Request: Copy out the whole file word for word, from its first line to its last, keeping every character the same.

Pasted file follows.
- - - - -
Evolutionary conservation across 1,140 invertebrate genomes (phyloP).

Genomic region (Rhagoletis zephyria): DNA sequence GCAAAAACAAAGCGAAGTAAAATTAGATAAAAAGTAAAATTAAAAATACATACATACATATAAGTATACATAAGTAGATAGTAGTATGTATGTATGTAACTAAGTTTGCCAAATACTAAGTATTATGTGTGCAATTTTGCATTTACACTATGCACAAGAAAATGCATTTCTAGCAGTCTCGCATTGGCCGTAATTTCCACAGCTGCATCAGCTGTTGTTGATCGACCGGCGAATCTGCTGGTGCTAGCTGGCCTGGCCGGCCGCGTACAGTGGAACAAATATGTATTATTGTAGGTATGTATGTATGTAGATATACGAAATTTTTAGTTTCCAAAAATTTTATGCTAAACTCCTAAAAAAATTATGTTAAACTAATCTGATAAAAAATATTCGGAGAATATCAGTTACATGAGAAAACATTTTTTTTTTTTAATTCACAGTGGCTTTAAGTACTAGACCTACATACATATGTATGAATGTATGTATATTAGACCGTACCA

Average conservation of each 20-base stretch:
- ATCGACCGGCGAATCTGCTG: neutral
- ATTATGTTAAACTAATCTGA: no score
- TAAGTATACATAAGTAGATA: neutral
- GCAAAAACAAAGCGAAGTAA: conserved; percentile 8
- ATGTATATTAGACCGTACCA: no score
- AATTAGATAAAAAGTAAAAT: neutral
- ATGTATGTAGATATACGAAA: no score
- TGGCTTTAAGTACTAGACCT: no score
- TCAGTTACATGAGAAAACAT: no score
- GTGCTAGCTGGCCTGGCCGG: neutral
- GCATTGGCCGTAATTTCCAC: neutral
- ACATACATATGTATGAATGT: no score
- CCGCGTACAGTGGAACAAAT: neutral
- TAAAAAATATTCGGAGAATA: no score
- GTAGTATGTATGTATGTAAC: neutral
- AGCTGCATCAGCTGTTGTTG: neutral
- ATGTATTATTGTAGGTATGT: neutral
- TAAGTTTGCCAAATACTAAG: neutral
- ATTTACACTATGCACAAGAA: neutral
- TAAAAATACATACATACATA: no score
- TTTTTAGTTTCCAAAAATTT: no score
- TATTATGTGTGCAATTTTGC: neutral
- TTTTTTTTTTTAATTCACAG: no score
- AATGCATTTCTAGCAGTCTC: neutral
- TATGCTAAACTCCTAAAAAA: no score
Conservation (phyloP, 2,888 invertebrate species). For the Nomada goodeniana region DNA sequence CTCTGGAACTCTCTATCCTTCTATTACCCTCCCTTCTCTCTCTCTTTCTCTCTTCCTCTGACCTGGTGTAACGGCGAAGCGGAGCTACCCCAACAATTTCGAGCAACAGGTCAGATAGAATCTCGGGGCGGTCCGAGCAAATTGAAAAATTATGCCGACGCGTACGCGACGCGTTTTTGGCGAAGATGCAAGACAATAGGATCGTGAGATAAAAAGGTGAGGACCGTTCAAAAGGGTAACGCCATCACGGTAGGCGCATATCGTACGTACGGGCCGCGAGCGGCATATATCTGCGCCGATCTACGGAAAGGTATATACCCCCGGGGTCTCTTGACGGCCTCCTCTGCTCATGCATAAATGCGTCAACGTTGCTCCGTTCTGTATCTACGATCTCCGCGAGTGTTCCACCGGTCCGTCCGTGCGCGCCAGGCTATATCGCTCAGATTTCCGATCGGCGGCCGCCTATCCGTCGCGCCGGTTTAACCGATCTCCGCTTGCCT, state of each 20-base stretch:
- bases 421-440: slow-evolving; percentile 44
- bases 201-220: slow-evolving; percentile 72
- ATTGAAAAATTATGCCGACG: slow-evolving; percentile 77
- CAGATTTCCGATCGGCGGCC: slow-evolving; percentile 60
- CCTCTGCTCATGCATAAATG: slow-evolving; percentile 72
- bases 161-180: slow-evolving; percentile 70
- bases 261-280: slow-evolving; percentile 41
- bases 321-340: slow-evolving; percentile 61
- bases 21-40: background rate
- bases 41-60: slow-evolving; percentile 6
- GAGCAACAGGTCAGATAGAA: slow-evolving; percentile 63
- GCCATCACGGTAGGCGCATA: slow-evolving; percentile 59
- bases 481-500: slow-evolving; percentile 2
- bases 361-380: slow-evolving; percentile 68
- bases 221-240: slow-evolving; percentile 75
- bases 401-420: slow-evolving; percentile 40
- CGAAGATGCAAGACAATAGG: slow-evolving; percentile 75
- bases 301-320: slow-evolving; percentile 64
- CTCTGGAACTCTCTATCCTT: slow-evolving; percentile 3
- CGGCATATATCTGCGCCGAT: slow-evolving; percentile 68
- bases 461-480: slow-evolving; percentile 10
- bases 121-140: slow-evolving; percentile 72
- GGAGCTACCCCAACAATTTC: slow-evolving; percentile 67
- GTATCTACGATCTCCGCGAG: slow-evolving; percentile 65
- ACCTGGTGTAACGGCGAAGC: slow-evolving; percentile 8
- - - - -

Evolutionary conservation across 1,140 invertebrate genomes (phyloP).

Genomic region (Rhagoletis zephyria): DNA sequence GCAAAAACAAAGCGAAGTAAAATTAGATAAAAAGTAAAATTAAAAATACATACATACATATAAGTATACATAAGTAGATAGTAGTATGTATGTATGTAACTAAGTTTGCCAAATACTAAGTATTATGTGTGCAATTTTGCATTTACACTATGCACAAGAAAATGCATTTCTAGCAGTCTCGCATTGGCCGTAATTTCCACAGCTGCATCAGCTGTTGTTGATCGACCGGCGAATCTGCTGGTGCTAGCTGGCCTGGCCGGCCGCGTACAGTGGAACAAATATGTATTATTGTAGGTATGTATGTATGTAGATATACGAAATTTTTAGTTTCCAAAAATTTTATGCTAAACTCCTAAAAAAATTATGTTAAACTAATCTGATAAAAAATATTCGGAGAATATCAGTTACATGAGAAAACATTTTTTTTTTTTAATTCACAGTGGCTTTAAGTACTAGACCTACATACATATGTATGAATGTATGTATATTAGACCGTACCA

Average conservation of each 20-base stretch:
- ATCGACCGGCGAATCTGCTG: neutral
- ATTATGTTAAACTAATCTGA: no score
- TAAGTATACATAAGTAGATA: neutral
- GCAAAAACAAAGCGAAGTAA: conserved; percentile 8
- ATGTATATTAGACCGTACCA: no score
- AATTAGATAAAAAGTAAAAT: neutral
- ATGTATGTAGATATACGAAA: no score
- TGGCTTTAAGTACTAGACCT: no score
- TCAGTTACATGAGAAAACAT: no score
- GTGCTAGCTGGCCTGGCCGG: neutral
- GCATTGGCCGTAATTTCCAC: neutral
- ACATACATATGTATGAATGT: no score
- CCGCGTACAGTGGAACAAAT: neutral
- TAAAAAATATTCGGAGAATA: no score
- GTAGTATGTATGTATGTAAC: neutral
- AGCTGCATCAGCTGTTGTTG: neutral
- ATGTATTATTGTAGGTATGT: neutral
- TAAGTTTGCCAAATACTAAG: neutral
- ATTTACACTATGCACAAGAA: neutral
- TAAAAATACATACATACATA: no score
- TTTTTAGTTTCCAAAAATTT: no score
- TATTATGTGTGCAATTTTGC: neutral
- TTTTTTTTTTTAATTCACAG: no score
- AATGCATTTCTAGCAGTCTC: neutral
- TATGCTAAACTCCTAAAAAA: no score
Conservation (phyloP, 2,888 invertebrate species). For the Nomada goodeniana region DNA sequence CTCTGGAACTCTCTATCCTTCTATTACCCTCCCTTCTCTCTCTCTTTCTCTCTTCCTCTGACCTGGTGTAACGGCGAAGCGGAGCTACCCCAACAATTTCGAGCAACAGGTCAGATAGAATCTCGGGGCGGTCCGAGCAAATTGAAAAATTATGCCGACGCGTACGCGACGCGTTTTTGGCGAAGATGCAAGACAATAGGATCGTGAGATAAAAAGGTGAGGACCGTTCAAAAGGGTAACGCCATCACGGTAGGCGCATATCGTACGTACGGGCCGCGAGCGGCATATATCTGCGCCGATCTACGGAAAGGTATATACCCCCGGGGTCTCTTGACGGCCTCCTCTGCTCATGCATAAATGCGTCAACGTTGCTCCGTTCTGTATCTACGATCTCCGCGAGTGTTCCACCGGTCCGTCCGTGCGCGCCAGGCTATATCGCTCAGATTTCCGATCGGCGGCCGCCTATCCGTCGCGCCGGTTTAACCGATCTCCGCTTGCCT, state of each 20-base stretch:
- bases 421-440: slow-evolving; percentile 44
- bases 201-220: slow-evolving; percentile 72
- ATTGAAAAATTATGCCGACG: slow-evolving; percentile 77
- CAGATTTCCGATCGGCGGCC: slow-evolving; percentile 60
- CCTCTGCTCATGCATAAATG: slow-evolving; percentile 72
- bases 161-180: slow-evolving; percentile 70
- bases 261-280: slow-evolving; percentile 41
- bases 321-340: slow-evolving; percentile 61
- bases 21-40: background rate
- bases 41-60: slow-evolving; percentile 6
- GAGCAACAGGTCAGATAGAA: slow-evolving; percentile 63
- GCCATCACGGTAGGCGCATA: slow-evolving; percentile 59
- bases 481-500: slow-evolving; percentile 2
- bases 361-380: slow-evolving; percentile 68
- bases 221-240: slow-evolving; percentile 75
- bases 401-420: slow-evolving; percentile 40
- CGAAGATGCAAGACAATAGG: slow-evolving; percentile 75
- bases 301-320: slow-evolving; percentile 64
- CTCTGGAACTCTCTATCCTT: slow-evolving; percentile 3
- CGGCATATATCTGCGCCGAT: slow-evolving; percentile 68
- bases 461-480: slow-evolving; percentile 10
- bases 121-140: slow-evolving; percentile 72
- GGAGCTACCCCAACAATTTC: slow-evolving; percentile 67
- GTATCTACGATCTCCGCGAG: slow-evolving; percentile 65
- ACCTGGTGTAACGGCGAAGC: slow-evolving; percentile 8